I wanted to like this far more than I did, but I found the writing to be grating. While the damage Clark suffered at the hands of a violent and manipulative father, and a negligent alcoholic mother is surely substantial, I found her to be infuriatingly clueless about the depth of the danger she placed her beloved Virgie and Cindy in, in the name of her fantasy of being a crusading hero. Though in some cases she was a minor, she was old enough to know that it was not all about her.
Sometimes she
Hannah Safer
Aug 24, 2018 rated it it was amazing
This review has been hidden because it contains spoilers. To view it, click here.
Aug 23, 2018 added it
Shelves: for-work
If this was submitted as a novel it would be rejected on the grounds of being too out-there to be believable. Tena’s family is one for the ages.
Paul Pessolano
Aug 01, 2018 rated it really liked it
“Southern Discomfort” by Tena Clark, published by Touchstone.

Category – Memoir Publication Date – October 02, 2018.

Tena Clark grew up in rural Mississippi in the 1950’s. Her mother was a town beauty who married a young man who had little to show for himself, except an uncanny sense of business. Her father literally owned the town and the Clark’s were, by far, the wealthiest people in town. One would think that Tena would have lived a life of luxury and happiness; after all she was given a brand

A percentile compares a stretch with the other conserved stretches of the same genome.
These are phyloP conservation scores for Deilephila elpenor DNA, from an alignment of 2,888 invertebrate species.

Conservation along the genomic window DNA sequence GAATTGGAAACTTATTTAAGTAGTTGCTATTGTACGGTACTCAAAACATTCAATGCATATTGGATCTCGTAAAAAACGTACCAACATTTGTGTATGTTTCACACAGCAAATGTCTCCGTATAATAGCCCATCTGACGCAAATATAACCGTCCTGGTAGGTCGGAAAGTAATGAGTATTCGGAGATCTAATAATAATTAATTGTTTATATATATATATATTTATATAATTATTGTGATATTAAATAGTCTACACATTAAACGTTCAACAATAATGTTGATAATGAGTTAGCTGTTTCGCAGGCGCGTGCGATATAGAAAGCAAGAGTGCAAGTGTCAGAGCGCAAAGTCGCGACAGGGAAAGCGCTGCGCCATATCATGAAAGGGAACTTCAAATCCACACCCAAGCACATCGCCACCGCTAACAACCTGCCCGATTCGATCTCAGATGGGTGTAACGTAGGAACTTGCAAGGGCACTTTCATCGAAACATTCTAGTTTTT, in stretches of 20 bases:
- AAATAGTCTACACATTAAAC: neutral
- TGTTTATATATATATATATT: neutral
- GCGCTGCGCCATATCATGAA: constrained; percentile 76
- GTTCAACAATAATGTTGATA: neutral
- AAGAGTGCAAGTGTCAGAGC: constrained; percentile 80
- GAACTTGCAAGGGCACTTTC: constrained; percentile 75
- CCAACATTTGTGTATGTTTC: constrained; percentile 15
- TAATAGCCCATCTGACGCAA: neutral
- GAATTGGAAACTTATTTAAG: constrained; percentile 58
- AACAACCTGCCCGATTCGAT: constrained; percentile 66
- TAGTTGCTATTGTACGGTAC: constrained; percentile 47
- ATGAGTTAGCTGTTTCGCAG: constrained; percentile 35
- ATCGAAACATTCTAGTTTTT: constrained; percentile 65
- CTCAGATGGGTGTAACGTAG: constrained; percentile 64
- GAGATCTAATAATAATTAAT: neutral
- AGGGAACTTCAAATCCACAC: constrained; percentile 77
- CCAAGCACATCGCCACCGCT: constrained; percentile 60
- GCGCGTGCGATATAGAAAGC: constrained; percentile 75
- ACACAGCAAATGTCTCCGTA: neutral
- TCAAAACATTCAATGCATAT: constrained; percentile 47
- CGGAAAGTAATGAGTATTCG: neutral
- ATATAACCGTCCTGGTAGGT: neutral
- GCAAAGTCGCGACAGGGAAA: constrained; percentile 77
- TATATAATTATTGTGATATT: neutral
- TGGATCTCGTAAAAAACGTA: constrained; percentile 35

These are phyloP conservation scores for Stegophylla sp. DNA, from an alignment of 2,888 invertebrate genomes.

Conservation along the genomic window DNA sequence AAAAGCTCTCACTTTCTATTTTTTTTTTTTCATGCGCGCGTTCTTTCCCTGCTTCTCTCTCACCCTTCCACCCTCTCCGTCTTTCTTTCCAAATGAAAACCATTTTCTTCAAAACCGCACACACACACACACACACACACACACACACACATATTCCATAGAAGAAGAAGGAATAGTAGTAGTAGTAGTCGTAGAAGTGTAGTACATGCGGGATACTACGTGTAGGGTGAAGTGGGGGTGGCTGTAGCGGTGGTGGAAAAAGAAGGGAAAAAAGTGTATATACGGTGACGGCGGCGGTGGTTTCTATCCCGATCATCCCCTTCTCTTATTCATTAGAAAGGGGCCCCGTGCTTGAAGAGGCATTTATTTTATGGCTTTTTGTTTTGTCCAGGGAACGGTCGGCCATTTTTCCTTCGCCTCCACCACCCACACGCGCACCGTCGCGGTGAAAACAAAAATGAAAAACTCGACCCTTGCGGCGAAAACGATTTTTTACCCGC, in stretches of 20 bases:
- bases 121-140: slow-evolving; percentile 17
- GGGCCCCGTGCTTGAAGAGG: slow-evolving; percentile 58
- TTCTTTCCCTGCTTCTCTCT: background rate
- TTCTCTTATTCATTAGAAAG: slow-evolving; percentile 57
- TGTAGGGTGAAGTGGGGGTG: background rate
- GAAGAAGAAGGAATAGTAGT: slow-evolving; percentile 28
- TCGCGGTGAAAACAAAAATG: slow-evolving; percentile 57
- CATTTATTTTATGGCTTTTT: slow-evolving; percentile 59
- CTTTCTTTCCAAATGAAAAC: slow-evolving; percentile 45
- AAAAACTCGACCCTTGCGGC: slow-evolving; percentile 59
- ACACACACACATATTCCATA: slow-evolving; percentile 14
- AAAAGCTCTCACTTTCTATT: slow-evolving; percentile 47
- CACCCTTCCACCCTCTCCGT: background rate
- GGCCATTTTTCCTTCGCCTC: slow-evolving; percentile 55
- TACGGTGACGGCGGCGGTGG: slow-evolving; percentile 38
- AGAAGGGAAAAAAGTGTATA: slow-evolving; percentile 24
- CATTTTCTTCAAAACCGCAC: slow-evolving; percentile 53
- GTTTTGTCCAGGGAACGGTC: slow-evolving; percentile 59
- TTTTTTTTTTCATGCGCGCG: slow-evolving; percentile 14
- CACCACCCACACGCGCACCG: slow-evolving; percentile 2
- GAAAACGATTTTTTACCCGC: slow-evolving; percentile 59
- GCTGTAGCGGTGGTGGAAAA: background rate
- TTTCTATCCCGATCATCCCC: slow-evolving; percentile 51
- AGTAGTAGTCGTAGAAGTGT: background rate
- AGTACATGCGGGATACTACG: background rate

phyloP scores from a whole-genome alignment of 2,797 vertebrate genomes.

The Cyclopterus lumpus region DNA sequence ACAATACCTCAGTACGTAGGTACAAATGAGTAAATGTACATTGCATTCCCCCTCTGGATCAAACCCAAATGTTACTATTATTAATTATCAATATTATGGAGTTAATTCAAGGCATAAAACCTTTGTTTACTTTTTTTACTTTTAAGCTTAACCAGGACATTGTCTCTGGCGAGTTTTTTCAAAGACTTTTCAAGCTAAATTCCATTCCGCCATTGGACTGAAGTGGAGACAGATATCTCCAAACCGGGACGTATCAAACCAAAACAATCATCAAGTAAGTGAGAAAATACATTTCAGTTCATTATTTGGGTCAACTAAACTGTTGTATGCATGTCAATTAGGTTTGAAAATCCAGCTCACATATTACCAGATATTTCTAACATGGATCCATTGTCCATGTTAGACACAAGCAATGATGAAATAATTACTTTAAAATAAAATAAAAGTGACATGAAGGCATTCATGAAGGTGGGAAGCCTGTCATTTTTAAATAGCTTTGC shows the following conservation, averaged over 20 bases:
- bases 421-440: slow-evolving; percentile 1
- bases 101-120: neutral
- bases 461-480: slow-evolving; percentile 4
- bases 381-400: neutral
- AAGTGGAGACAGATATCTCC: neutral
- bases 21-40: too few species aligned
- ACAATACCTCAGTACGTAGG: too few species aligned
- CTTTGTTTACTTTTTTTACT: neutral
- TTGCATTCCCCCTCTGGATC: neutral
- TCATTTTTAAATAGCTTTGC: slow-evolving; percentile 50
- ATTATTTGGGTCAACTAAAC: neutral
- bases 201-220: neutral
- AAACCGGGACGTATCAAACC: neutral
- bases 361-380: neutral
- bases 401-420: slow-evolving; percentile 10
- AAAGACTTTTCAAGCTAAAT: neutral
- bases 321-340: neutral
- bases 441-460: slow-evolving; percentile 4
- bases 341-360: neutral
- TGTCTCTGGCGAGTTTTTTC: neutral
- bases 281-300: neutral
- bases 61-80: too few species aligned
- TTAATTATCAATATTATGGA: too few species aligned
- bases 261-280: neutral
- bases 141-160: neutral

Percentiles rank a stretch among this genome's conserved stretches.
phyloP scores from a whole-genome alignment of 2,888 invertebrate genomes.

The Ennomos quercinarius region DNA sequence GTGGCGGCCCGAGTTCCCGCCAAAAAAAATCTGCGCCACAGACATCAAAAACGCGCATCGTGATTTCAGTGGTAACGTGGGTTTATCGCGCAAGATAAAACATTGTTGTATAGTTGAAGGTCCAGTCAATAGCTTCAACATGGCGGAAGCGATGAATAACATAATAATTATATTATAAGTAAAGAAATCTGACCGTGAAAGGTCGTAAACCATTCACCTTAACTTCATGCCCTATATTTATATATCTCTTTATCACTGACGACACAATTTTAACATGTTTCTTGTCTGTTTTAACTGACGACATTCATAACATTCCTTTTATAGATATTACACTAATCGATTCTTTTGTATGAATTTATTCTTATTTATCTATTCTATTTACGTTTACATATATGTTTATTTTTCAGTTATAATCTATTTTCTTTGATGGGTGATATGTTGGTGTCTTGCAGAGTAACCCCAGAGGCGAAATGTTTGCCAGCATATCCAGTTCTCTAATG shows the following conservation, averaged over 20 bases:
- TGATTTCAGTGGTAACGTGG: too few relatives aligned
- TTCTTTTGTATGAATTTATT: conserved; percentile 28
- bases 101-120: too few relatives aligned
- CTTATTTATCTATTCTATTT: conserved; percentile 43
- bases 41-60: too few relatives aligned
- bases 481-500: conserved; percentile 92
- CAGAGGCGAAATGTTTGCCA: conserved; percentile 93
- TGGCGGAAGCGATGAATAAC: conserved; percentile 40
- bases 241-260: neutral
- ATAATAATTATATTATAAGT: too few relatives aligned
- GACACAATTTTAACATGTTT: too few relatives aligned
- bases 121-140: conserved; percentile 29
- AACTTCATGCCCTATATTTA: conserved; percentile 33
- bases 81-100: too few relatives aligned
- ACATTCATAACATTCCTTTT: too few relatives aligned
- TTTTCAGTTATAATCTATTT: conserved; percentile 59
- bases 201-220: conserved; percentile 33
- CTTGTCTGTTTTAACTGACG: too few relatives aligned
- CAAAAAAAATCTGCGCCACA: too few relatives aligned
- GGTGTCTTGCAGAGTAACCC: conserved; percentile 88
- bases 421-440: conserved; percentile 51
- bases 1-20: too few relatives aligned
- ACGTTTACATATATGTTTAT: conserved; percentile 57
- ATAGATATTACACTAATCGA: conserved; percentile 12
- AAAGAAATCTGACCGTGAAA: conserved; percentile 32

Stephanie Stennett
Aug 22, 2018 rated it liked it
Firstly I had no idea who Tena Clark is. Big in music and to some extent theatre. So wasn't reading because *she* wrote it.
I still don't think it covers much new ground. Feels pretty typical "here's my crazy southern childhood." Grits and guns! And lots of booze. An abusive father who is still loved and respected until his death. (I don't care if he is revealed to have done lots of secret magnanimous things after his death. He was still a bully, a womanizer, a cheating husband, a child abuser,